Finally, Postfix can be configured as a transit host for sending mail across the internet. Obviously, Postfix is not final destination for such mail. This function is available only for authorized clients and/or users, and is implemented by the default domain address class, as defined in the ADDRESS_CLASS_README file.

Local files versus network databases

The examples in this text use table lookups from local files such as DBM or Berkeley DB. These are easy to debug with the postmap command:

Example: postmap -q info@example.com hash:/etc/postfix/virtual

See the documentation in LDAP_README, MYSQL_README and PGSQL_README for how to replace local files by databases. The reader is strongly advised to make the system work with local files before migrating to network databases, and to use the postmap command to verify that network database lookups produce the exact same results as local file lookup.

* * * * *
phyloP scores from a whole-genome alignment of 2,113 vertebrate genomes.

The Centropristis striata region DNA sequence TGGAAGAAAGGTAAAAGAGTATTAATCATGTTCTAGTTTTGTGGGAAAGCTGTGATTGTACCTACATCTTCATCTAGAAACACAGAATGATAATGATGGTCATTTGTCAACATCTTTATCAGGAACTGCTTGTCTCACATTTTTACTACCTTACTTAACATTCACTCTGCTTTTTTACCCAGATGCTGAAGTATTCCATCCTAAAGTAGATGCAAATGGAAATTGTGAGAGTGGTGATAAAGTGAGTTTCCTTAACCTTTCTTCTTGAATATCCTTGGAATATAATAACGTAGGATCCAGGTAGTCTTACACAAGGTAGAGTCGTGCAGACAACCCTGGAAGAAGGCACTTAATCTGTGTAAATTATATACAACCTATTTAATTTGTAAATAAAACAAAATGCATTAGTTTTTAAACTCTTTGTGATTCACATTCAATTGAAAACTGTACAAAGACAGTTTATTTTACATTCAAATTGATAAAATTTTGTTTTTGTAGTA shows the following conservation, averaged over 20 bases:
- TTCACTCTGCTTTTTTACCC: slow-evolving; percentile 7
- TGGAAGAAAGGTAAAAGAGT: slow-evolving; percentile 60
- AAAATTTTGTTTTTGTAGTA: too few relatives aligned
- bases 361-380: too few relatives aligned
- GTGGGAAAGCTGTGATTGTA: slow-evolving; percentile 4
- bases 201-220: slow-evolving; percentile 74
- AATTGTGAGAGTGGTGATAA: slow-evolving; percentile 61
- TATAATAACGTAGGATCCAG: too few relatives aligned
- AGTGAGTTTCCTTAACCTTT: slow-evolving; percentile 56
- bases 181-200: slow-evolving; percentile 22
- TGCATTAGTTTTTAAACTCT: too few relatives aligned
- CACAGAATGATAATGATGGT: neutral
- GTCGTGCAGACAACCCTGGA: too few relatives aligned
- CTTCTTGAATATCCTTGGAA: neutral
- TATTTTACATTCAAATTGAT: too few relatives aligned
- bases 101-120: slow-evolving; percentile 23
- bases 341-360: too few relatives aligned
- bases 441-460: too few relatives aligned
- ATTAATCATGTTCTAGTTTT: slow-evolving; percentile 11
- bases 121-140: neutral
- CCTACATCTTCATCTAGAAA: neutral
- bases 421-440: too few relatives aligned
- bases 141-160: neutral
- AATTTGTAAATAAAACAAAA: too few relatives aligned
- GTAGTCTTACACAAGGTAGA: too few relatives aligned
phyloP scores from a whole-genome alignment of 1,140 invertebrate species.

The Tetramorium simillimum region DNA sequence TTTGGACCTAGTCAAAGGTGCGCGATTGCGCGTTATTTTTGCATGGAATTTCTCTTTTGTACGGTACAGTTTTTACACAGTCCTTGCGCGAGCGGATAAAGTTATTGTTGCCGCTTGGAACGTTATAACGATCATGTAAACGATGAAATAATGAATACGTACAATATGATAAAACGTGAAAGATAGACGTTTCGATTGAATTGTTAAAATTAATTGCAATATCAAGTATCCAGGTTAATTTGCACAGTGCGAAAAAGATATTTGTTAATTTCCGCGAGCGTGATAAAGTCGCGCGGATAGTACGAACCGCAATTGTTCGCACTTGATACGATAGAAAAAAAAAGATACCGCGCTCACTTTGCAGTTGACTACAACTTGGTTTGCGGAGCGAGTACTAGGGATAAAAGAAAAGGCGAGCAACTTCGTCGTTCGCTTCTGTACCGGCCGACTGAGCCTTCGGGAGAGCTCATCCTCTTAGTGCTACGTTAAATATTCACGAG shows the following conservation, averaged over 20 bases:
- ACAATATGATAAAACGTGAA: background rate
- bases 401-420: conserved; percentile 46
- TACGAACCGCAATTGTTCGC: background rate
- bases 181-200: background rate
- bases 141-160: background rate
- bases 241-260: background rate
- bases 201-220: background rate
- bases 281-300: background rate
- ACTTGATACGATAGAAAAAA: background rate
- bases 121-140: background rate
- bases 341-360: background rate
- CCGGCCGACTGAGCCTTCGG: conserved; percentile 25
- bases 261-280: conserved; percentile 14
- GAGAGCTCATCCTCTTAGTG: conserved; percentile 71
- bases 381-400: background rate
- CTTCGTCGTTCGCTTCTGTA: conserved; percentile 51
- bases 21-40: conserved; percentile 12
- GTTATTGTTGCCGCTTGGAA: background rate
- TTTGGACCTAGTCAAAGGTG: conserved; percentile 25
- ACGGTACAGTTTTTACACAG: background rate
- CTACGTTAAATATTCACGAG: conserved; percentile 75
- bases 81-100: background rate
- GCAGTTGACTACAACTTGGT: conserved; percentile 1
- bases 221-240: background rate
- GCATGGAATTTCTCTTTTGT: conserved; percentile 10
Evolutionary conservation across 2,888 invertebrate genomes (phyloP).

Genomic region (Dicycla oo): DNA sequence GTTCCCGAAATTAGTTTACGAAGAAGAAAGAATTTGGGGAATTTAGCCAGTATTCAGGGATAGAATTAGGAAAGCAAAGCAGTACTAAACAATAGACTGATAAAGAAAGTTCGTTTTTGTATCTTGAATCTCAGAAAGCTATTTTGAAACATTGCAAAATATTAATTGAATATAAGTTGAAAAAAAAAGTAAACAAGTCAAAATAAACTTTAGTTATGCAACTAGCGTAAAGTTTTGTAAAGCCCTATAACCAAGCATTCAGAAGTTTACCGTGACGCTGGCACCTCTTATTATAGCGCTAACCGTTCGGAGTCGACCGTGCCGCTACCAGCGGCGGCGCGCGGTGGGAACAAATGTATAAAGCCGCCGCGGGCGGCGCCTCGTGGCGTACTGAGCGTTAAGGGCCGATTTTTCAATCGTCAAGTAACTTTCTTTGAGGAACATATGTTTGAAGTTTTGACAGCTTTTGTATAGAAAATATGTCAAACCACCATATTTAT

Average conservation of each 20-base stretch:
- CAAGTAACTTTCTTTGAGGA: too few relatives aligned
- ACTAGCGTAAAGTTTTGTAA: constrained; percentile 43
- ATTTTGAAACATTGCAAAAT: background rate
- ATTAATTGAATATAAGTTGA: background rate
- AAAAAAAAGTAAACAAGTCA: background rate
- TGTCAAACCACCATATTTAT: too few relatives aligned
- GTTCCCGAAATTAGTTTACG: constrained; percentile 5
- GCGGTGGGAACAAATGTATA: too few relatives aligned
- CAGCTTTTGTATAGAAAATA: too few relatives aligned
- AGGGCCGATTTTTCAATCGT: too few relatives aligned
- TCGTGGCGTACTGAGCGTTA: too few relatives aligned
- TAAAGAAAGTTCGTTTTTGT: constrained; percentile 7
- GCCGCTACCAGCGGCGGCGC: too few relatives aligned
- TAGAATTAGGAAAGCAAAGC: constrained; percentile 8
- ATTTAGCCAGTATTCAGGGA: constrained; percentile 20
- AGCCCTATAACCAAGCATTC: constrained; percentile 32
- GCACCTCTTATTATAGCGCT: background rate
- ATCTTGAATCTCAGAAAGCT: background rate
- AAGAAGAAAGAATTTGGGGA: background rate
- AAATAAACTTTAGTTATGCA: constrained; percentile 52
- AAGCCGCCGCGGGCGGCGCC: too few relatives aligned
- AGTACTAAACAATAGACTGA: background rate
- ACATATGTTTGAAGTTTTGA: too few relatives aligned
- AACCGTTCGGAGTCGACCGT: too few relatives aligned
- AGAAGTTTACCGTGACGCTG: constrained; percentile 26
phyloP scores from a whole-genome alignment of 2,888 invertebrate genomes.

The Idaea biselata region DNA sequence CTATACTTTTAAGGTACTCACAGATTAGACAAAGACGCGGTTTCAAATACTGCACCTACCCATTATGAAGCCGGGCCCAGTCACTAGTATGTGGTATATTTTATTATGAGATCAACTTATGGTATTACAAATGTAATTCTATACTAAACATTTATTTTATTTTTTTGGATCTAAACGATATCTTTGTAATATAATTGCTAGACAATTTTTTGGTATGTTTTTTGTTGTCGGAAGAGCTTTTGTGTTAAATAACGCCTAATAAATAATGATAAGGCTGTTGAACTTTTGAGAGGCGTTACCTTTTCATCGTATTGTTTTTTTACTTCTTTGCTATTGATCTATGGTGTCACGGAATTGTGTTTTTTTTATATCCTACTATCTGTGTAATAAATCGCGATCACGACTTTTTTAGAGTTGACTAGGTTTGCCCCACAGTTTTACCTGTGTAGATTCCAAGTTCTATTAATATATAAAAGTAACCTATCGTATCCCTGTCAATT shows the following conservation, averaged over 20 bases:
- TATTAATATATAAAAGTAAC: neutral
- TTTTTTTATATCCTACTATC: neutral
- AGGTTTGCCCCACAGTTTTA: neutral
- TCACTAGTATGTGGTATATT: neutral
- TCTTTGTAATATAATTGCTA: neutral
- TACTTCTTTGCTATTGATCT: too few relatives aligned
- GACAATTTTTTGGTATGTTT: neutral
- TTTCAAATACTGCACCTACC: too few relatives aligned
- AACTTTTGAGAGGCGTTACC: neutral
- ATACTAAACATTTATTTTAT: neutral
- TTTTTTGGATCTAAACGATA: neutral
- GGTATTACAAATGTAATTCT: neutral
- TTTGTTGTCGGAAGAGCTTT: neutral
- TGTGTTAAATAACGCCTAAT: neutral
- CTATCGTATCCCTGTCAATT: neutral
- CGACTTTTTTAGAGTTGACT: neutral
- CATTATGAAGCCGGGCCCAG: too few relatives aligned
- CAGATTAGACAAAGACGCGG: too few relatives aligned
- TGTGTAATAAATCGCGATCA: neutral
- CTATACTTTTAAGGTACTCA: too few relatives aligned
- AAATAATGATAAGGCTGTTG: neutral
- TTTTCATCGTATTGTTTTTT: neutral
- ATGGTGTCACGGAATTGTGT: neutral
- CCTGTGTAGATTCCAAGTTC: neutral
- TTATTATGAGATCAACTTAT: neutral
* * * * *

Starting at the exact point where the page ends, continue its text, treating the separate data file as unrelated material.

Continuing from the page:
Example: postmap -q info@example.com ldap:/etc/postfix/virtual.cf

As simple as can be: shared domains, UNIX system accounts

The simplest method to host an additional domain is to add the domain name to the domains listed in the Postfix mydestination configuration parameter, and to add the user names to the UNIX password file.

This approach makes no distinction between canonical and hosted domains. Each username can receive mail in every domain.

In the examples we will use "example.com" as the domain that is being hosted on the local Postfix machine.

/etc/postfix/main.cf:
    mydestination = $myhostname localhost.$mydomain ... example.com

The limitations of this approach are:

The examples that follow provide solutions for both limitations.